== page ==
After administrative costs, court costs and creditor claims, there would theoretically be a distribution to the investors in Recovery Limited Partnership — the first time they would ever see a dime, 33 years after the initial investment for some. The prison, an imposing but generic detention facility surrounded by razor wire, is about three hours from Columbus, and it is the place Thompson has called home for more than four years.
It appears to be his home for the foreseeable future, as Thompson is serving an indefinite sentence in federal prison for civil contempt for refusing to divulge the whereabouts of the coins. It has been hard to deduce his motivations, even for those who know him well. His intense concentration and extreme focus found the Central America , and the same focus applied to trying to find an answer to his current predicament is taken as unwillingness to play ball. Only two of the hundreds of investors in the mission have sued Thompson because they knew it was a gamble to begin with, she said.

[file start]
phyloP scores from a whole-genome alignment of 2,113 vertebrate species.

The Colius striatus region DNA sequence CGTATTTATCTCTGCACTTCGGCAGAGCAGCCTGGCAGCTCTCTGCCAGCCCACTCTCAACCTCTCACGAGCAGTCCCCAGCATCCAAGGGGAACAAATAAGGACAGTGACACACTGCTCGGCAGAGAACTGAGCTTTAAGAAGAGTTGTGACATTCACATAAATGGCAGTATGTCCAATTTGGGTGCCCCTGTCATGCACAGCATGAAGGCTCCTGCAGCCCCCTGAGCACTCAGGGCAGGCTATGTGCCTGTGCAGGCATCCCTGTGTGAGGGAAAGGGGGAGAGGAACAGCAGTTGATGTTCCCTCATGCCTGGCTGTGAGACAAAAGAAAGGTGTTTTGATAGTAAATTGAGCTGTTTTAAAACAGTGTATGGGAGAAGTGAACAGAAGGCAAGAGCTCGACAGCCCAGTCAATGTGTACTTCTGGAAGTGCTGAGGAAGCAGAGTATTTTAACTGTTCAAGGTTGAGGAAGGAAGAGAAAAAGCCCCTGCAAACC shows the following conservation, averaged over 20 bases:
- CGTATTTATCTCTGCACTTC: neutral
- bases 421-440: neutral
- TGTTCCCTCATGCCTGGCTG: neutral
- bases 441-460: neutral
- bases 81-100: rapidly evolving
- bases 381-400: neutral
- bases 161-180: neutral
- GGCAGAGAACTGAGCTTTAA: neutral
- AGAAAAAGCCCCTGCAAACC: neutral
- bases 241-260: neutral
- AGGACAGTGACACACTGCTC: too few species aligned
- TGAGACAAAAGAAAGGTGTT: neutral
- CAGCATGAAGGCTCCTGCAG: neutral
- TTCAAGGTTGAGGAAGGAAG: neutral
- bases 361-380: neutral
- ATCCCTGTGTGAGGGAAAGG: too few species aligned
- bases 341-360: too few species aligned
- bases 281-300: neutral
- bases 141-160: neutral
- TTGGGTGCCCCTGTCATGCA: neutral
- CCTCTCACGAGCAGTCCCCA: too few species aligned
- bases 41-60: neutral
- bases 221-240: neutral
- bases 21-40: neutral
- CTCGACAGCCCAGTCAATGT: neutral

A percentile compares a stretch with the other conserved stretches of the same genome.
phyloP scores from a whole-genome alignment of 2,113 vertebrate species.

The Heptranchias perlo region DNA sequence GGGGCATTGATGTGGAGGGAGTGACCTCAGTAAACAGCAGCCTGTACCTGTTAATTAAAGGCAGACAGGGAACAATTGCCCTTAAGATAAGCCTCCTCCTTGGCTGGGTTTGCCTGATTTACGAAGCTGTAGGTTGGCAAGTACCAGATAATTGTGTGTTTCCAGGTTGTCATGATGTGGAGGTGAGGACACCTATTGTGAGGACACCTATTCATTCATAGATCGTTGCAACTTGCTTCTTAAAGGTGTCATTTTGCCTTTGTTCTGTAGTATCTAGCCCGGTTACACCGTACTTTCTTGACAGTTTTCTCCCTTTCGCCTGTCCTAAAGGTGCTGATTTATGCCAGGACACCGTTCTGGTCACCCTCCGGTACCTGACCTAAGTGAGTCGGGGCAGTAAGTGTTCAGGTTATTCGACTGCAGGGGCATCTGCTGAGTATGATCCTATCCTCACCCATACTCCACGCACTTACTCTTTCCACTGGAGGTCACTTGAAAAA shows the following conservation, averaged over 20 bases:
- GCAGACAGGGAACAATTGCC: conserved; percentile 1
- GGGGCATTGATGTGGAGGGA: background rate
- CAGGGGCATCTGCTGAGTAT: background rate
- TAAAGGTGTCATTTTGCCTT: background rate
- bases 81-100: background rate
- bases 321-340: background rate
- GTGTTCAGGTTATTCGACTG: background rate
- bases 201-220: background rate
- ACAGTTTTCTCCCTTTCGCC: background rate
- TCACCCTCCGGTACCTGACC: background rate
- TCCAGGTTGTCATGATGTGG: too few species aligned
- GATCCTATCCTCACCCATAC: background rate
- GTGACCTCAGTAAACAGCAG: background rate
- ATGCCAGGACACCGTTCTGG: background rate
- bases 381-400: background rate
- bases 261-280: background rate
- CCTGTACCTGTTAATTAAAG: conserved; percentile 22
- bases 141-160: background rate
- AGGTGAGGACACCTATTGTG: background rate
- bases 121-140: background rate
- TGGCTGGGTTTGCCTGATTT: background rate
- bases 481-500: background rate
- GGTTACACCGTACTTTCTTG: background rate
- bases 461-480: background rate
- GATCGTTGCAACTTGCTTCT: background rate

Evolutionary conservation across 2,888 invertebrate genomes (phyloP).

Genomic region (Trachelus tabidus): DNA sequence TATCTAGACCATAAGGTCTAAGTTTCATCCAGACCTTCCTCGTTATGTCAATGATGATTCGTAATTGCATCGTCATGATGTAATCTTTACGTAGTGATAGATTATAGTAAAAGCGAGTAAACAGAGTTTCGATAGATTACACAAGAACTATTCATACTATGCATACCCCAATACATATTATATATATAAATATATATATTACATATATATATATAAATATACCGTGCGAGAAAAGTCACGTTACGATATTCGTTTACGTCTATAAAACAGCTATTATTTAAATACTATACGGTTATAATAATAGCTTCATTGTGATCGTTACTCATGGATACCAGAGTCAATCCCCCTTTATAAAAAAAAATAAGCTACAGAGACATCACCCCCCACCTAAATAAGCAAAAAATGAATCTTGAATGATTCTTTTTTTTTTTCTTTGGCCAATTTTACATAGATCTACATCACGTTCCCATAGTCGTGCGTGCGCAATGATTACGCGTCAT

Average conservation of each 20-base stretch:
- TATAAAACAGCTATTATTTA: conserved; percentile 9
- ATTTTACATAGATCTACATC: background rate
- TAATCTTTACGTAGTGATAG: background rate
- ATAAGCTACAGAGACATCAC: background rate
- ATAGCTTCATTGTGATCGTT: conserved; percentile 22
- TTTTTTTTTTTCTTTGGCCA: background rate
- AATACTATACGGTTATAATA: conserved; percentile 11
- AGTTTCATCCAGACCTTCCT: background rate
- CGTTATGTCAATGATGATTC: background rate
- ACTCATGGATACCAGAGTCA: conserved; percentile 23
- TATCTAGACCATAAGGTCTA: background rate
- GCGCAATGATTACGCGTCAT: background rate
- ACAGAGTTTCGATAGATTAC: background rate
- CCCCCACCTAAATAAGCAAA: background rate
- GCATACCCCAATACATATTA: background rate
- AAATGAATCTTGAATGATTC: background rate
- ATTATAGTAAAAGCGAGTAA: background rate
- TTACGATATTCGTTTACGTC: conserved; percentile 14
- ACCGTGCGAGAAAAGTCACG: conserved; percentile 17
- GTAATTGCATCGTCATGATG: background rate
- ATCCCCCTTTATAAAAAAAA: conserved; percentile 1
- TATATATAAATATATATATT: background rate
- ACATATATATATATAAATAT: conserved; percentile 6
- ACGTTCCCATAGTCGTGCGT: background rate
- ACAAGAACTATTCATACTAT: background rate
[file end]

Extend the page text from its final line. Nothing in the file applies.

Moreover, as Bob Evans explained, the actual value of the gold was highly speculative in the first place. The inventory has been published. There is no other gold that has been recovered. Perhaps the math is not simple, but it is not beyond the talents of the most elementary minds, or at least the reasonably educated. But according to Quintin Lindsmith, attorney for the Dispatch Printing Company, recouping the supposedly missing returns is not the point.
Thirty years and two months after the treasure was found, Thompson was driven the long three hours from Milan, Michigan, to Columbus, Ohio, to stand trial and answer questions many people had been waiting a long time to ask. The missing defendant suggested a repeat of previous events. Had he somehow fled? Thompson, in a navy sport coat and light-colored plaid shirt, was momentarily nonplussed, and his eyes, behind his black, thick-framed glasses, registered a small amount of surprise.